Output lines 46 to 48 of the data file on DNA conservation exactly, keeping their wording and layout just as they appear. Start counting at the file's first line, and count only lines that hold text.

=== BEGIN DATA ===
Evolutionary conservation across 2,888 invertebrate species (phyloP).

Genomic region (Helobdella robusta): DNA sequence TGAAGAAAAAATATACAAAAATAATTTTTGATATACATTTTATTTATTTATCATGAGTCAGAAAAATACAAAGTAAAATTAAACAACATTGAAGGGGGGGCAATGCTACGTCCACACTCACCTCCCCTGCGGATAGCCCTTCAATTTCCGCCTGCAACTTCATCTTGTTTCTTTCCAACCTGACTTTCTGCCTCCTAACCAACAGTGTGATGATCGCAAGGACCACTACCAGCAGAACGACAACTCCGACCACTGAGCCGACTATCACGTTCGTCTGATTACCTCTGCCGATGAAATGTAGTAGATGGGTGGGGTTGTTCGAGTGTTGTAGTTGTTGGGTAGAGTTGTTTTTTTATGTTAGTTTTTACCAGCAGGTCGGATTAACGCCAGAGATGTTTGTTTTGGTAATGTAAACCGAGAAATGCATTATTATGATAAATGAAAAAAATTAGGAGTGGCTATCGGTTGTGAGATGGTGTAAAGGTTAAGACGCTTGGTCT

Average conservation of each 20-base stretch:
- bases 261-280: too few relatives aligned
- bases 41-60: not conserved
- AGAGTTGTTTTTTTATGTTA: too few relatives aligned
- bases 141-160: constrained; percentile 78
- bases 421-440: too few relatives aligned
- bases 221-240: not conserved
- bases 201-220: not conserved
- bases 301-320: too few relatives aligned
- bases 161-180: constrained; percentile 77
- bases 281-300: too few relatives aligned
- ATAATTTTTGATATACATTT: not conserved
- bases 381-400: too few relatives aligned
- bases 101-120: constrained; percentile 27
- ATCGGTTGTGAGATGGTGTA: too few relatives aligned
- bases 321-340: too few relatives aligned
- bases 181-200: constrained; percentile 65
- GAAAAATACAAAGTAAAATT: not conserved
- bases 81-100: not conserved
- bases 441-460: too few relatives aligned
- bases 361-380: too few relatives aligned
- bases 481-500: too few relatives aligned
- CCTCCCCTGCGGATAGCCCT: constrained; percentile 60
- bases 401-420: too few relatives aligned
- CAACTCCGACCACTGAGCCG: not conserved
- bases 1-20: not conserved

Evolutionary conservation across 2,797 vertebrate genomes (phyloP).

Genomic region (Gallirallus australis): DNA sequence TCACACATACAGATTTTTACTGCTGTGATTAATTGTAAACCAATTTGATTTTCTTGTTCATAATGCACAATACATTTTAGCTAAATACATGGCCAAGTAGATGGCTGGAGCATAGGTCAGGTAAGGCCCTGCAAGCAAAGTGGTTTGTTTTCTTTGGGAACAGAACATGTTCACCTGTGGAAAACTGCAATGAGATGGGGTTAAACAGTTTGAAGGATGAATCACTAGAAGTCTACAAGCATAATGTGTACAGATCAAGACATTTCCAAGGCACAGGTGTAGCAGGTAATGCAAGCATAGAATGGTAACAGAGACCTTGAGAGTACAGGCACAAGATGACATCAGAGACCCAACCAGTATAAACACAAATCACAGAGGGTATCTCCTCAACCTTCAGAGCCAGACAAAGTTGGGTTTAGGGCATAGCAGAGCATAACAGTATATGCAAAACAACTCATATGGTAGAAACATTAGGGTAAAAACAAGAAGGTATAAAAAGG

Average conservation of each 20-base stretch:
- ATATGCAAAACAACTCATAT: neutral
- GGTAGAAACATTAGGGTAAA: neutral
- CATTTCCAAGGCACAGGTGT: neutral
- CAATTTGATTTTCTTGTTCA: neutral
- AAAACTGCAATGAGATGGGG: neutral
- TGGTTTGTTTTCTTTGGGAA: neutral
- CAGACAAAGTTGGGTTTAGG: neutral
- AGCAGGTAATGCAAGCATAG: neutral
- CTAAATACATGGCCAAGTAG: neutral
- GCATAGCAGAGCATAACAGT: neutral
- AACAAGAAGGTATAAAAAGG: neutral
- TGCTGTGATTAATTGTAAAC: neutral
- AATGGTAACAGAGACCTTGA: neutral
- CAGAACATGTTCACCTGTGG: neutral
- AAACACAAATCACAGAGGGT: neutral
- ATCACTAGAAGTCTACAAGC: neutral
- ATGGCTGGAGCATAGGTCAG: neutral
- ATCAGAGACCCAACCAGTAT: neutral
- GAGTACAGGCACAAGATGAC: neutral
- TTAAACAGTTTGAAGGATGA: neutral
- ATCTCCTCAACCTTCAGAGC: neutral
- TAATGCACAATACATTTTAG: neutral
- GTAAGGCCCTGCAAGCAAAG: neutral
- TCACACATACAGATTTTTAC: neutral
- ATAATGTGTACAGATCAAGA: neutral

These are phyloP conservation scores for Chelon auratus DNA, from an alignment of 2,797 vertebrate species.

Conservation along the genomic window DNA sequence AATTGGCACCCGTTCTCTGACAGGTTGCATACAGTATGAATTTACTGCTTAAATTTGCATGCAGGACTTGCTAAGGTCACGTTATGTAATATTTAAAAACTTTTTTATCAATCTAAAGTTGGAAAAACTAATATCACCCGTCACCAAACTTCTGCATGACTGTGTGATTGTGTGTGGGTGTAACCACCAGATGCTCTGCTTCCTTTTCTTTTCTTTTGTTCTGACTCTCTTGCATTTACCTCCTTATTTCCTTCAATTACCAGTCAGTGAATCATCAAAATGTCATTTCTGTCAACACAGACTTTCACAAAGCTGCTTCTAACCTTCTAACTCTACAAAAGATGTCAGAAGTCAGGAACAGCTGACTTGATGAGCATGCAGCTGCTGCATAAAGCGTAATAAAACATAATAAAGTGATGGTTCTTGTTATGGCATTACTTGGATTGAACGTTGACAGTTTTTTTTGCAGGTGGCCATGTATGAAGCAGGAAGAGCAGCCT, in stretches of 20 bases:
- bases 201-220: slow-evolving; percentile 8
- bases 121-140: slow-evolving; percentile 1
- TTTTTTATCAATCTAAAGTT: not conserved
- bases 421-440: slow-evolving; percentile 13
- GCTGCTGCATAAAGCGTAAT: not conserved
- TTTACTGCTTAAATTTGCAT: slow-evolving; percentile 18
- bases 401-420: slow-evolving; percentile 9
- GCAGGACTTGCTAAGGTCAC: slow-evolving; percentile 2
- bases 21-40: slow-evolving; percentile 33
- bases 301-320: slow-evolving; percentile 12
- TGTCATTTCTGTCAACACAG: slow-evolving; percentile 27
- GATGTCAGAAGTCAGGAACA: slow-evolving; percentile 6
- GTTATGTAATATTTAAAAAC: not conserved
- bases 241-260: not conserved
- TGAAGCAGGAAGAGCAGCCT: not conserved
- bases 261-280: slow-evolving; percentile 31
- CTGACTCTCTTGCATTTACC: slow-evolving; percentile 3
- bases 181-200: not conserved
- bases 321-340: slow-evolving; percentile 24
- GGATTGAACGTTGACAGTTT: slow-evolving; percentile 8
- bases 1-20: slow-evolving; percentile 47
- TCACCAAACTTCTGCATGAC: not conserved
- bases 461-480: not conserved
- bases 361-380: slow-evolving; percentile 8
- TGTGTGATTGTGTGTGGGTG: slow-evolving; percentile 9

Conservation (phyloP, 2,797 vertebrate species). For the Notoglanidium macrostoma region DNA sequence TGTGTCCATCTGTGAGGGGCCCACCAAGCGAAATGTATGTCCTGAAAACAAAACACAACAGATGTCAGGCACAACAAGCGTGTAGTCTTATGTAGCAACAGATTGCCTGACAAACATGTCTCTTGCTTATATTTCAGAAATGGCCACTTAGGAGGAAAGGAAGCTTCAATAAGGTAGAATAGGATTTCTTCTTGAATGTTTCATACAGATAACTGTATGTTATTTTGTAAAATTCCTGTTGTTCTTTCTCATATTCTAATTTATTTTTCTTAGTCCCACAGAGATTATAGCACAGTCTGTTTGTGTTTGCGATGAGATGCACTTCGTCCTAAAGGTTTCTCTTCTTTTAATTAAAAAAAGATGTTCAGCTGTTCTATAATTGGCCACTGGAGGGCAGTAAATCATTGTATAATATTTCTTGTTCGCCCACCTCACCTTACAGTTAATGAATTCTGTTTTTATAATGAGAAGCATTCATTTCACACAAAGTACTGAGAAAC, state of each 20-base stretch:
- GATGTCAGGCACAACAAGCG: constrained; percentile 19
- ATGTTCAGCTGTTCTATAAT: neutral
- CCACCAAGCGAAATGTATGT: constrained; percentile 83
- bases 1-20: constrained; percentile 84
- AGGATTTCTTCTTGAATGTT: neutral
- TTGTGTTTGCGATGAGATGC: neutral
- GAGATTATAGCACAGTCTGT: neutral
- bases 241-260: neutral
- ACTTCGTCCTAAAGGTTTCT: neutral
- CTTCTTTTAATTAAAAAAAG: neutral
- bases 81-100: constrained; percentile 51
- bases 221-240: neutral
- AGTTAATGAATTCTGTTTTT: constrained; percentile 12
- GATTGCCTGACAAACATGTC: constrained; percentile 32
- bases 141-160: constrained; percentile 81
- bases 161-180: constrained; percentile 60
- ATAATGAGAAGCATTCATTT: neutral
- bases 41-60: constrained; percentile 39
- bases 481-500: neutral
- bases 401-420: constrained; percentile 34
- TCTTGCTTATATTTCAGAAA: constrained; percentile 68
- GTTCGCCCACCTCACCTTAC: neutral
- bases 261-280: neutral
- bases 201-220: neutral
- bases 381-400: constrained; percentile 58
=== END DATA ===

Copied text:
- AAACACAAATCACAGAGGGT: neutral
- ATCACTAGAAGTCTACAAGC: neutral
- ATGGCTGGAGCATAGGTCAG: neutral